5. Phifer, Jr., Edward William, Burke, The history of a North Carolina County, 1777-1920 with a glimpse beyond., Privately published by Edward William Phifer, Jr., 425 South King Street, Morganton, North Carolina 28655.
6. DAR records.
7. Catawba Journal obituaries.
8. Ervin, Eunice, Under the Forest Floor, 1997.
9. Anonymous, Western North Carolina, Historical and Biographical, A.D. Smith and Company, Charlotte, North Carolina, 1890, pp. 90-92, 111, 221-222, 232-238.


Hugh Charles McDowell

WILL: Information sent to T.Mason on 30 May 2004 by Norma Coon.
"Will of Hugh Mc Dowell, Will Book 7, page 465, February 15, 1772, Hugh Mc Dowell of Rowan County, North Carolina, out of love for his wife, Jane, and other good reasons, gives her until she should remarry a mare, saddle, bridle, feather bed, and furniture, and a Negro man named Ceaser, until Mary McDowell becomes of age, then he desires that the place be sold and the money put out at interest and proceeds divided among the three children (who are Margrate, Hannah, and Mary). She may have one of the four cows and each of the three girls get one also - the rest of the cattle are to be sold, money put out on interest and when the girls of age to be divided among them as are the pewter, pots, beds, and c. Wants the girls sent to school. If Henry Highland (who was bequeathed to me by his father) continues good and dutiful until of age and remains at the home, he may have a horse worth ten pounds, a saddle, bridle, two suits of apparel out of my estate, one years schooling, loom and tackling, a beaver hat (which I give to brother Joseph) a decuroy coat and the use of the plantation tools. Samuel Lapsley is debtor to the estate of Hugh Mc Dowell 18 pounds which I allow to clear my land from debt. Appoints wife, Jane (unless she remarries) and brothers Charles and John McDowell to be trustees. Witnessed by William McBride, J.P. and David Nilson and proved in May, 1772. Inferior Court, May 5, 1772, "A deed of Gift from Hugh McDowell to Jane McDowell in trust for Margret Mc Dowell, Mary Mc Dowell and Hannah Mc Dowell for Sundry things therein contained, dated 15 February 1772, proved by William McBride, N. B. Charles Mc Dowell and John Mc Dowell, Appd Trusteed for the Complyance afsd".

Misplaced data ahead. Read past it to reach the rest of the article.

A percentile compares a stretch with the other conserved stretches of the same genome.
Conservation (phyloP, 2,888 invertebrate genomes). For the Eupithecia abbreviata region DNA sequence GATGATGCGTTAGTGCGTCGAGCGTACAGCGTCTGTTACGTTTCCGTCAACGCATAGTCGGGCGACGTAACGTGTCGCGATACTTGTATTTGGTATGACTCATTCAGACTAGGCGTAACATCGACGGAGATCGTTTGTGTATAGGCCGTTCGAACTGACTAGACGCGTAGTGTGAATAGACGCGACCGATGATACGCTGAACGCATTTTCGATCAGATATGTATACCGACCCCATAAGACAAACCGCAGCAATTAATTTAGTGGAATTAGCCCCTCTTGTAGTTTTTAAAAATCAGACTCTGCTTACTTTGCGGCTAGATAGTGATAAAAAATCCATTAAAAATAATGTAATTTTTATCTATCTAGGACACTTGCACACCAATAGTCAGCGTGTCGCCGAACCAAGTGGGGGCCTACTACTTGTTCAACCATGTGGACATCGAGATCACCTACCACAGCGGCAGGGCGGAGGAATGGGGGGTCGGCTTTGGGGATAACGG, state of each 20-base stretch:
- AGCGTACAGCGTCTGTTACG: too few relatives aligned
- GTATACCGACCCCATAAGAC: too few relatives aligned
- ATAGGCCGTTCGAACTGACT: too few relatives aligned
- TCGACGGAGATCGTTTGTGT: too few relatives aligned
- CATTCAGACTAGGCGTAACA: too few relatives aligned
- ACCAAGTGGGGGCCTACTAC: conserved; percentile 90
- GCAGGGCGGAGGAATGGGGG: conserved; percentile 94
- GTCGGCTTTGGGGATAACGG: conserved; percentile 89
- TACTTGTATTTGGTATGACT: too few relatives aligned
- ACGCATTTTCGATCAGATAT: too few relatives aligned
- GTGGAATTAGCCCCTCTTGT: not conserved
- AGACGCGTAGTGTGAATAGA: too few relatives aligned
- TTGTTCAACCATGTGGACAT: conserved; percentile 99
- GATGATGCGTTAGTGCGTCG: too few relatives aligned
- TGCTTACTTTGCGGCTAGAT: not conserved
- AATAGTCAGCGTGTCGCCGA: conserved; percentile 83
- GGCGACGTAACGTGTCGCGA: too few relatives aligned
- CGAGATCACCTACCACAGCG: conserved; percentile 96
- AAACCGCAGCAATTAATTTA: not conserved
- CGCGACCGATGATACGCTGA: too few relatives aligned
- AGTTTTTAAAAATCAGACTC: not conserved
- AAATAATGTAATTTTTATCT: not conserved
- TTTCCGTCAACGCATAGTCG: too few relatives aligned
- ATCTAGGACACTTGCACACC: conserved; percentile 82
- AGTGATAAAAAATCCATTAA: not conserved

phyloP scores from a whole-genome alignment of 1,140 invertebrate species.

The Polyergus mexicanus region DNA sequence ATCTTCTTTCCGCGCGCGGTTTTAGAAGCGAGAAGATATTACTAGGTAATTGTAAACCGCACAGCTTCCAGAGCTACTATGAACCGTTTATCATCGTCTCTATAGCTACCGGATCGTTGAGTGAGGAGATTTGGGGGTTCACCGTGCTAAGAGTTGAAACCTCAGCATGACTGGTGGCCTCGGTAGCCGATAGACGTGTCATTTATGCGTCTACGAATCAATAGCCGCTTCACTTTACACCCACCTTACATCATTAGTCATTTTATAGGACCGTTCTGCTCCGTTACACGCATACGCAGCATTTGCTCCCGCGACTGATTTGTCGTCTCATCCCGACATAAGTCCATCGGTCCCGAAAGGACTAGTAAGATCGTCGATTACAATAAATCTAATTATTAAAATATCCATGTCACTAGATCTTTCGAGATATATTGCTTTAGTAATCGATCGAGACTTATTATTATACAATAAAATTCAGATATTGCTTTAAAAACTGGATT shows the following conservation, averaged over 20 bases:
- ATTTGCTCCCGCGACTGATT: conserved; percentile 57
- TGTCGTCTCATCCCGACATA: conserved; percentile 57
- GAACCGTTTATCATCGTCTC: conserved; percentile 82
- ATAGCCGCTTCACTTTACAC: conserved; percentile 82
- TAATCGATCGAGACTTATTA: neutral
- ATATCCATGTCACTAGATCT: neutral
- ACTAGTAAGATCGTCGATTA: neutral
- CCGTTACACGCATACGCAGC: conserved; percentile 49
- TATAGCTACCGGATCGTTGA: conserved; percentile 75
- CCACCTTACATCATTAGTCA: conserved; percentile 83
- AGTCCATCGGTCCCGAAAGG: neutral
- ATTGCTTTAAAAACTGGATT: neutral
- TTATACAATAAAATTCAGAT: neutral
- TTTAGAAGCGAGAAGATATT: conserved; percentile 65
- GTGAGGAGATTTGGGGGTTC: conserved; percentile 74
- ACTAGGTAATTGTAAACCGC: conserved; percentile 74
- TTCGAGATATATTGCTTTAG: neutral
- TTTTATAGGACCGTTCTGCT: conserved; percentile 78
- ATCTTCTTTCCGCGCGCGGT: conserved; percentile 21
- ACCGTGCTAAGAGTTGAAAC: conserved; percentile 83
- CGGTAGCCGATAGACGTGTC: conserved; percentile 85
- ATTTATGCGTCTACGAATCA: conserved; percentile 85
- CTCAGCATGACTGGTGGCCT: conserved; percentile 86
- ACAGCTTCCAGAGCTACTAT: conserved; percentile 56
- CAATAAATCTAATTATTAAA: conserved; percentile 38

Joseph William McDowell

BIOGRAPHY: Information sent to T.Mason on 30 May 2004 by Norma Coon.
"William/Joseph Mc Dowell was born about 1668 probably in Londonderry, Ireland. He possibly lived in County Antrim, then moved to County Tyrone, Northern Ireland. He emigrated to Lancaster Co., Pennsylvania with his sons and brother and died in Pennsylvania. He is thought to have been buried in Christ Church Cemetery in Philadelphia, along with his wife Ruth Ann Roberts Mc Dowell. The Raloo Churchyard in County Tyrone is the resting place for many of the Northern Ireland McDowells of this family. Some evidence exists that his name was William Joseph or Joseph William and that he may have lived for a time in Cecil Co., Maryland along with at least his son, Charles' family. Ruth Anne (Roberts) McDowell is buried at Christ Church burial ground in Philadelphia, Pennsylvania."


Capt. Joseph McDowell

BIOGRAPHY: Information sent to T.Mason on 30 May 2004 by Norma Coon.
"Capt. Joseph McDowell, Sr. was born in 1715 in Donegal, Northern Ireland and died 27 Feb 1771 at Quaker Meadows near Morganton, Burke Co., North Carolina. He immigrated from Ireland to Pennsylvania in 1737. Joseph was raised as a weaver in Northern Ireland; he was a planter in America. A Scots Presbyterian, he married an Irish Catholic "Princess" of The O'Neills of Antrim and Tyrone. It was reported that they fled Ireland due to the displeasure her family felt over her marriage to a Protestant, a weaver, and a Scot. Captain Joseph attained his rank in the French and Indian Wars. He first settled in Lancaster Co. Pennsylvania, then Wincester, Frederick Co., VA where his children were born. Joseph, Margaret and family finally removed to North Carolina to be near his brothers' families - Charles (deceased) and "Hunting" John McDowell of Pleasant Gardens around 1762. Earlier upon arriving in Virginia, he had purchased land from his older brother Charles (1700) in Winchester, Frederick Co., VA. Note: The Church records say he moved his family about 1774, locating on Richland Creek.
A letter from Maj. George Washington during the French and Indian Wars to Lt. Joseph McDowell, an officer in Capt. Rutherford's Rangers, of June 17, 1758:
Sir: Capt. Stephen assuring me, that so soon as the Prince William Militia are taken from his House, the Families there, and in the Neighborhood also will immediately remove; I am obliged, having it no other ways in my power to Order a few of your Men to be station'd there in their place: you are not to put so many there as to distress the other Posts you secure; and if (Capt. Van) Swearingen's Division can afford you any for this place, I shall take care to Order some accordingly. I am,
G.W.(George Washington)